1. Danny 14

        rely? I would rely on my cloud backup if my local HDD overnight backup failed, and the overnight NAS backup to separate building failed and the rolling tape backup failed. Then the cloud backup would be relied upon.

        In this case it wasnt so much the cloud backup failed, it was that the cloud backup along with primaries were wiped by a third party.

  6. dharmaseal
    Big Brother

    Due Diligence

    I'm sympathetic to Mr. Honan's loss. I've been burned myself and in retrospect I could have avoided it by more carefully considering what exactly it was I should be doing.

    The Apple iCloud and the like have been rammed down the publics' neck in a marketing blitzkrieg to gain and further control of users data, apps, hardware, communications, location, and travel, spending and social behaviors. What gives?

    It's ok to 'just say no'.

  7. Mike Judge

    You play with the devil

    that's what happens...

    Really, a tech journalist should know better. Apple can wipe everything you own, hardware or software at the press of a button.

    It's a weekly occurrence here, that someone is crying because their computers HDD failed, and when they put a new one in, their iPod was wiped of all it's music. I just laugh as them and ask them what they expected when dealing with Apple.

    1. Anonymous Coward
      Anonymous Coward

      Re: You play with the devil

      Goodness, are you really so technically ignorant that you can not explain to them about syncronisation? Or are you just a nasty, conceited piece of work?

  8. Lee Dowling Silver badge

    The Gizmodo thing is Gizmodo's fault. They say themselves he was an ex-staffer who still had access. Why?

    Most of the rest is Apple's "fault" for allowing the bypass of their security procedures.

    But not having other backups of the data, or other ways to access it? That would be the victim's fault.

    Don't rely on the cloud. It's just not worth it. Don't rely on any one company, entity, connection, location, storage, it's a simple rule.

    The only other difference, I think, is really how much control you voluntarily give to the people behind the OS running on your phone / laptop. Personally, my phone being wiped or blocked wouldn't be that much of a chore. I'd hunt down a replacement and copy back over my contacts list. My laptop, on the other hand, I would not be pleased to find had been wiped remotely. Yes, I have backups but the SETUP of that machine and the ACCESS to a facility that can remote-wipe the drive is not something I'd trust anyone else with. Hell, I'm not sure I'd trust ME with a button that did that (hence, I don't use remote-wipe software for laptops).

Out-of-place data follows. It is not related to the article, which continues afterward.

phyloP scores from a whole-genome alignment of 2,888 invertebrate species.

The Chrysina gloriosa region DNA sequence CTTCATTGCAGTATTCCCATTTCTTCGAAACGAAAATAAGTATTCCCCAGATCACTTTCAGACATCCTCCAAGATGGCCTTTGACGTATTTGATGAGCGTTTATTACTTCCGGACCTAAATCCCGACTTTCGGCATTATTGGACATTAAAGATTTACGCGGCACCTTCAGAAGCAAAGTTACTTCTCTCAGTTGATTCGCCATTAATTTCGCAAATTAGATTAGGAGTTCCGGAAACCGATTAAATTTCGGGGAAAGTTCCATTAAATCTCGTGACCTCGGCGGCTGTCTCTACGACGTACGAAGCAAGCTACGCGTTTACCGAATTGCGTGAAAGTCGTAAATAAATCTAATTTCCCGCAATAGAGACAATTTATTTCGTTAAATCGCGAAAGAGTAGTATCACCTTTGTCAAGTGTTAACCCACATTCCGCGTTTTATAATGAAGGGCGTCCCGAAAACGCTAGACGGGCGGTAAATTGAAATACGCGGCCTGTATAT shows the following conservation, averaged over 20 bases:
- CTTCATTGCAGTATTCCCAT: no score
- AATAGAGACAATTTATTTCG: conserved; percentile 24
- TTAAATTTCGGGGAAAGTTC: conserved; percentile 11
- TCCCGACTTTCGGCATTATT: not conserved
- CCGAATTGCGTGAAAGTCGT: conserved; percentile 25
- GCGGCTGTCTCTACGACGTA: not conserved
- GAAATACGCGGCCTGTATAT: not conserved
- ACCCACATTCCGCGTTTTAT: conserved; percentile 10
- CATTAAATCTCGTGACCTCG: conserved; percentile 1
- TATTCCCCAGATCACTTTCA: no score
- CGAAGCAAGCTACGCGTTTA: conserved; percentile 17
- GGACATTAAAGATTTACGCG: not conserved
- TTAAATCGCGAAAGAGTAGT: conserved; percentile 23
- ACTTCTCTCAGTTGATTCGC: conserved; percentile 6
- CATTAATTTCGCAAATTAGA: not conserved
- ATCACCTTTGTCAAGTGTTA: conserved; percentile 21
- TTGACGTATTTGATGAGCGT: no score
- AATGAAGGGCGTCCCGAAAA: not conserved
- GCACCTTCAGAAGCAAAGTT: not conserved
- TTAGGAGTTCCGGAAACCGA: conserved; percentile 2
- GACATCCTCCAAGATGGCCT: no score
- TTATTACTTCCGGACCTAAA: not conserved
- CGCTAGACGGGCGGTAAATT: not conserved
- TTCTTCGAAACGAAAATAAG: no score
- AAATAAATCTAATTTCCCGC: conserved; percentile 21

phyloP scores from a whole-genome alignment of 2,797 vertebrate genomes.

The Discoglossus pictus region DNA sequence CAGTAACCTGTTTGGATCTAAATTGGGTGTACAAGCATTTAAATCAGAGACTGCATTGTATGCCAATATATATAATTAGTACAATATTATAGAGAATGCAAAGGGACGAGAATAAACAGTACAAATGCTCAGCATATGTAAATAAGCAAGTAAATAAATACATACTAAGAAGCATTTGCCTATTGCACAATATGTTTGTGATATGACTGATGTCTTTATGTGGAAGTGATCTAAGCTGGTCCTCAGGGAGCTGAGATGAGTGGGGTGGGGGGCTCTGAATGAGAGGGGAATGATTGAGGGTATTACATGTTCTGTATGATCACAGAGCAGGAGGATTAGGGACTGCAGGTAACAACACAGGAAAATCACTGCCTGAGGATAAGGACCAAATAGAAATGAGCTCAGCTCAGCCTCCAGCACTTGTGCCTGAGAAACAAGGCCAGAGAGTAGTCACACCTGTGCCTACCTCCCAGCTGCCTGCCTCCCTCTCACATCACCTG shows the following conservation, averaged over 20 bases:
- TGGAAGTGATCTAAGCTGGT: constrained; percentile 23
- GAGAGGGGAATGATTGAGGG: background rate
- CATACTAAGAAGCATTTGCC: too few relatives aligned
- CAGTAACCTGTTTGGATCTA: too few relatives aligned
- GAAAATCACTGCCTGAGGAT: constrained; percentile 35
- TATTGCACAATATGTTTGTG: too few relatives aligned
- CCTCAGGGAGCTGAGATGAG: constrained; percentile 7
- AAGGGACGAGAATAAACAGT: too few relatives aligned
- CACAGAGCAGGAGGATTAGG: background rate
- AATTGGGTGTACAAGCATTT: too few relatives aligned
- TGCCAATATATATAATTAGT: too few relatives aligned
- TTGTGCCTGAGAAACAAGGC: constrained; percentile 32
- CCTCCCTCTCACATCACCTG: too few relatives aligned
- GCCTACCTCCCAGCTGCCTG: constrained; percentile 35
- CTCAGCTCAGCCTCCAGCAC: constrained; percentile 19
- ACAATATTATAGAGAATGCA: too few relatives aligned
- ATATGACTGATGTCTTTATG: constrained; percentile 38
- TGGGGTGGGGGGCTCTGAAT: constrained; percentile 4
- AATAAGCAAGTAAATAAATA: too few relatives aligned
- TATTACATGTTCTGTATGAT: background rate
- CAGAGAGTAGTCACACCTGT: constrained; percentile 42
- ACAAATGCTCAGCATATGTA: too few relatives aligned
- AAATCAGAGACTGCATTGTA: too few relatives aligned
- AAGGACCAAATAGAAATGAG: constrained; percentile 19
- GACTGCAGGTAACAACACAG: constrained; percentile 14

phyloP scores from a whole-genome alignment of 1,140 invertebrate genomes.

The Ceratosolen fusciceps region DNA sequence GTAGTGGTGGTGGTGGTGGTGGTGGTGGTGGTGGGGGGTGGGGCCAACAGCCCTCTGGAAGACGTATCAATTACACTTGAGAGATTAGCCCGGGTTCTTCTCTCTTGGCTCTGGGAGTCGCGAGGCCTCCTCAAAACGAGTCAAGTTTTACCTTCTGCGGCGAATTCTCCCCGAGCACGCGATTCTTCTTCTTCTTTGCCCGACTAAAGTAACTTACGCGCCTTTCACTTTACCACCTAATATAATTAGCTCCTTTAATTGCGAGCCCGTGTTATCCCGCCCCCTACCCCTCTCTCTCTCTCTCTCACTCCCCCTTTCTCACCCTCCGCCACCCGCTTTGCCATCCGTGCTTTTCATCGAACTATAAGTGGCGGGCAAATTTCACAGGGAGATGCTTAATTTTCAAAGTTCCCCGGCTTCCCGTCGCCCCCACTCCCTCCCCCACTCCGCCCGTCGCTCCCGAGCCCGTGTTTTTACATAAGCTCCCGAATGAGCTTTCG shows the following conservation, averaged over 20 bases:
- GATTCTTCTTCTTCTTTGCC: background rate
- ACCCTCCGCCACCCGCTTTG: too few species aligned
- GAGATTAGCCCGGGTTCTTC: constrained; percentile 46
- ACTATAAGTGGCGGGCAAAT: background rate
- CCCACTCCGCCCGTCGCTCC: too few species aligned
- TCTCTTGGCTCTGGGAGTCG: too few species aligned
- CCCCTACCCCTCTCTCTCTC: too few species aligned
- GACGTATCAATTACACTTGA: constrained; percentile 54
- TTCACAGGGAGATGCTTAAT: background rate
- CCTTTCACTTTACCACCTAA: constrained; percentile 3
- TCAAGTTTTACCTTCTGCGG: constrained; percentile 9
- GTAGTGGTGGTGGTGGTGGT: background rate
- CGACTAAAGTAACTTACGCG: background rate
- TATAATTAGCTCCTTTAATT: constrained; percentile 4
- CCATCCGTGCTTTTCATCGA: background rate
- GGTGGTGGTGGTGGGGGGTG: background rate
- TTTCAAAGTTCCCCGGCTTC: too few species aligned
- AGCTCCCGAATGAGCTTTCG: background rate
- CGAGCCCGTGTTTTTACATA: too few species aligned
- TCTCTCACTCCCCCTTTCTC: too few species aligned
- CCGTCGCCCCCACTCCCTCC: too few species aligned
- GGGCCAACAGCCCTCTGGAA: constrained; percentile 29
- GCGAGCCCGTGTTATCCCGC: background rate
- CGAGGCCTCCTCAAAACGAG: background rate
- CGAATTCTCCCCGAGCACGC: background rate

I would not trust Apple with that facility. I would not trust Google with that facility. I would not trust any brand-name with that facility. There's just too much inconvenience if they get it wrong or do it by accident. If you want that, encrypt the drive and make MASSIVE amounts of backups of the keyfiles. If it's stolen, it's already "remote-wiped" with undecipherable random data that's useless without the key. But the difference is, if it's returned you can restore access and know it was untouched and you can also do so without reliance on ANY brand-name company whatsoever to do it for you (or, in this case, not do it for you).

    Remote-wipe is for people that haven't found TrueCrypt yet, or are too thick to not keep their keyfile/passphrase scribbled on a post-it stuck to the machine that would get stolen along with it, and those who implicitly trust a multi-billion dollar company to work in their interest, perfectly, all the time.

    1. Mark 65

      I would guess the Apple staffer is a soon to be if not already ex-staffer. Anyone who allows all security questions to be bypassed is clearly not fit to carry out the role they have been given.

    2. JOKM

      I think the fault lies with the person who hacked the accounts and wiped it.

      Its a bit like saying someones house was burgled was their fault because they used a 3 lever lock and not a 5 lever lock. You might as well blame him for using the internet without a degree in cyber security.

  9. Anonymous Coward
    Anonymous Coward


    There's an app for that.

  10. Shane8

    He eventually managed to get back into his iCloud profile and change his password, but Apple couldn't do anything about the fact that all his iDevices had been wiped - losing photos, documents and emails - other than getting him an appointment at one of their Genius bars for the MacBook.

    Genius' ? really ? This line alone made me ROFL - started LOL when MacBook appeared....still LOL now.

  11. Fred Flintstone Gold badge

    I have just a single question for this techno journalist


    Honestly, someone with just the smallest smidgeon of a clue would have backed up at least his laptop (it's harder with iDevices because iTunes only keeps 1 backup, thus erasing the very thing you need when you connect the device for recovery - duh). It's not like it's hard on a Mac, even if you don't use stuff like Carbon Copy for a bare-metal backup you can even just boot from in case of emergency there is still Time Machine.

    Personally, I will not go near iCloud, but Apple is trying to brute-force people down that route by making it the only resource through which you can keep notes and reminders in sync (you an use groupware for calendar and contact sharing). As a matter of fact, the very first thing it does when you enable iCloud is make an immediate copy of your contacts - it doesn't even ask. Only after it has gone live can you kill that off - you then have to log into iCloud to zap what it has copied. AFAIK that breaks Data Protection rules in Europe, but IANAL.